Wednesday, May 29, 2024

What Can We Do?

There is a terrible war going on, and it is growing more intense each day. Just over a week ago, 1,300 Jews were tortured and killed, over 3,000 were wounded and 199 were taken captive. It’s heartbreaking.

How are we to react? What is expected of us and what can we do to help the war effort?

Last week, we began again our weekly study of the Torah, beginning with Parshas Bereishis. The first words of the Torah guide us how to behave. When bad things happen to good people, Bereishis, the first thing we need to do, is to remember bara Elokim, that Hashem created the world and leads and controls it. Remember that nothing happens by itself, and since everything that occurs is because Hashem decided that it should, when a tragedy such as the recent one befalls us, we should know that Hashem is behind it and that He loves us.

Additionally, Chazal derive from the word Bereishis that the world was created for Torah and for Klal Yisroel: “bishvil Torah shenikreis reishis ubishvil Yisroel shenikreu reishis.” And since the world was created for Torah and Yisroel, it stands to reason that in tough situations, Klal Yisroel should remember the purpose of the world and strengthen their study and observance of Torah.

There is a famous story told about the rebbe Rav Meir of Premishlan. He was going to do a mitzvah on a cold winter day and had to walk down a hill to get to his destination. Although he was walking on treacherous snow and ice, he did not slip or fall, arriving without a mishap. The chassidim who were following him all slipped, slid and fell as they navigated their way. When they caught up to the rebbe, they asked him how it was that he remained steady as he walked along the hazardous path, while they all fell.

The rebbe answered, “Der vos iz tzugebunden in oiben falt nit unten. A person who is tied to the higher level doesn’t fall as he goes along the lower level. Rav Meir’l iz tzugebunden in oiben, falt ehr nit unten – Rav Meir’l is tied to Heaven and therefore does not fall as he walks on the earth.”

We need to be better connected to Hashem in Heaven, and those who have a strong connection do not fall or falter as they go through life down here in this world.

When tzaros befall us, when tragedies and catastrophes occur, those who are tied to Hashem don’t falter or lose themselves. They tighten the connection, for they know that everything that happens down here is controlled from Above. They remain strong and determined. They don’t become broken and overcome with anxiety. They strengthen that connection with teshuvah and tefillah.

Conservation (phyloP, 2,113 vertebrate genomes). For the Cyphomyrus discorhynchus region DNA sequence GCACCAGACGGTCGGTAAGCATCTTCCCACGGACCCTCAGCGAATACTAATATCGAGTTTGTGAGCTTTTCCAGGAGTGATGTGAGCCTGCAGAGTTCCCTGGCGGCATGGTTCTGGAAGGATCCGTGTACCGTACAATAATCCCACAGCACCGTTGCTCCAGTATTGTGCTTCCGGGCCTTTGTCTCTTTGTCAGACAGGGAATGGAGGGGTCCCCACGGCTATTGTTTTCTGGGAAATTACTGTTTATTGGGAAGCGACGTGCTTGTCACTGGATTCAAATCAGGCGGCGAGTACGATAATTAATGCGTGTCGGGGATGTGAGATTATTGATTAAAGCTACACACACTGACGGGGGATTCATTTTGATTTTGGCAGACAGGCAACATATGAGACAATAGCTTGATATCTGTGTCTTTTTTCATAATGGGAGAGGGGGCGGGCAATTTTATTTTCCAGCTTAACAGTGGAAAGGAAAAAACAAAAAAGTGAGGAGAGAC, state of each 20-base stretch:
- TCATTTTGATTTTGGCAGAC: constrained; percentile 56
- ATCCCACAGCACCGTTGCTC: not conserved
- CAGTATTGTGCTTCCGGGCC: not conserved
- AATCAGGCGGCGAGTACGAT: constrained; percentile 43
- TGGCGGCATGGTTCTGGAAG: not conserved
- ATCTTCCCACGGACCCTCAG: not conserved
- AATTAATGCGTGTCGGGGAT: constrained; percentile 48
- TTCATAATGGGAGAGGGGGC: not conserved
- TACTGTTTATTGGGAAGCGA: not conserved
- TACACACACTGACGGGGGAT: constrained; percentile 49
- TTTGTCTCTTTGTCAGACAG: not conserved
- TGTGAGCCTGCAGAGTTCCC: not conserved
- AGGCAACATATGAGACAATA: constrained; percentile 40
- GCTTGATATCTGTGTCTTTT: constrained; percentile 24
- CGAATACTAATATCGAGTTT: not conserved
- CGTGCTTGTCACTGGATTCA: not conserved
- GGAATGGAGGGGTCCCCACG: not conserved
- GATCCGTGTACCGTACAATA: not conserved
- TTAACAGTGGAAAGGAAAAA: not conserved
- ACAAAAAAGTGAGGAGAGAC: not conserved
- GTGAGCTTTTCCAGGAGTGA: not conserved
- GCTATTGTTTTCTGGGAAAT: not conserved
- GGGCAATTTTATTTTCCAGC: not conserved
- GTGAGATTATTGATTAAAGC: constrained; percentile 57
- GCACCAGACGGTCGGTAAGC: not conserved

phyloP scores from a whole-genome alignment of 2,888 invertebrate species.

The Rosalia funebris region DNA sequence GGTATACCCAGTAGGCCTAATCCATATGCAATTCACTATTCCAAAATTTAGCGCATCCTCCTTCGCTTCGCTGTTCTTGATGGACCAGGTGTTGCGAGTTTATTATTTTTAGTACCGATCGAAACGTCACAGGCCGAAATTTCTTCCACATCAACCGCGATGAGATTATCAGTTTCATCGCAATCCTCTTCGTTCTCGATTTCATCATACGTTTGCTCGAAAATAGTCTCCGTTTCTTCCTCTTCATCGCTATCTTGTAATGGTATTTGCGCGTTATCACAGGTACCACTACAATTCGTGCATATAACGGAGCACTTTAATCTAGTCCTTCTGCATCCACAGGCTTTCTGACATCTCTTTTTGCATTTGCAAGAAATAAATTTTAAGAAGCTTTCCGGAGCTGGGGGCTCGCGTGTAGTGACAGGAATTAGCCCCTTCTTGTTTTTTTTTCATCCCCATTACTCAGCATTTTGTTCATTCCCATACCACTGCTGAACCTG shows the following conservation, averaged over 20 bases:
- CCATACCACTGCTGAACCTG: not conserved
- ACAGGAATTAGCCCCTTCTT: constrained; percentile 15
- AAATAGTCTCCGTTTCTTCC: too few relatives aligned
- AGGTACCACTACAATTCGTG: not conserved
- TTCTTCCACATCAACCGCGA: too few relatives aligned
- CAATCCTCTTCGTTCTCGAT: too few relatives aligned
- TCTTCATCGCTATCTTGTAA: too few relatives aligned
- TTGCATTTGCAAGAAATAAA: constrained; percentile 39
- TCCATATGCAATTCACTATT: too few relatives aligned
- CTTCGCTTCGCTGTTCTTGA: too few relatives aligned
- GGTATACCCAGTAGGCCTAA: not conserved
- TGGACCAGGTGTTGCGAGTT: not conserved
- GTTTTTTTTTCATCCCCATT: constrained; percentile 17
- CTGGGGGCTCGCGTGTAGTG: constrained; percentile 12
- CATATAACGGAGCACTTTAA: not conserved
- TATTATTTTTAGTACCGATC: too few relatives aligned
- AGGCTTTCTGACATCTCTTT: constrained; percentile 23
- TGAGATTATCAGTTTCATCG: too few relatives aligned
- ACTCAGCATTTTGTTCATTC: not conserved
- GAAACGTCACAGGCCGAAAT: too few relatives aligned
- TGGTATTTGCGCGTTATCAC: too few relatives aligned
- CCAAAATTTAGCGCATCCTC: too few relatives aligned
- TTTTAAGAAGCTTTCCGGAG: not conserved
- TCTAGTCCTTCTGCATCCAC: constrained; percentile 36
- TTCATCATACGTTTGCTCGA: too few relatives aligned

At the onset of the Gulf War, Rav Nochum Kook was discussing something with his rebbi, Rav Elazar Menachem Man Shach. As they spoke, the first air raid sirens went off, their piercing wails slicing through the silence across the country and spreading fear of incoming Iraqi chemical warheads.

Reb Nochum interrupted the conversation. “Rosh yeshiva, voss tut men yetzt? What do we do now?” he asked, wondering if the rosh yeshiva had a prepared sealed room in his apartment in which they could seek refuge or if they were to hurry to the basement bomb shelter.

As the siren’s wail filled the room, Rav Shach sat in silent contemplation. Finally, he looked up and responded, “Reb Nochum, everyone knows himself what he needs to be mesakein! Lomir machen ah cheshbon. Everyone knows what they need to rectify. Let us make an accounting of which of our actions require us to do teshuvah!”

Rav Shach wasn’t thinking about the safe room or the basement shelter. He wasn’t thinking about what they were saying on the radio.

He was thinking about Hashem.

He was thinking about how he could tie himself stronger to Hashem.

The Torah states that when Moshe Rabbeinu left Paroh’s palace where he had grown up and saw the suffering of his brothers in Mitzrayim, “Vayar besivlosam – He saw their pain.” He didn’t shut himself off from seeing the awful treatment they were experiencing at the hand of the evil Mitzrim. He saw it and he felt it and decided to do something about it.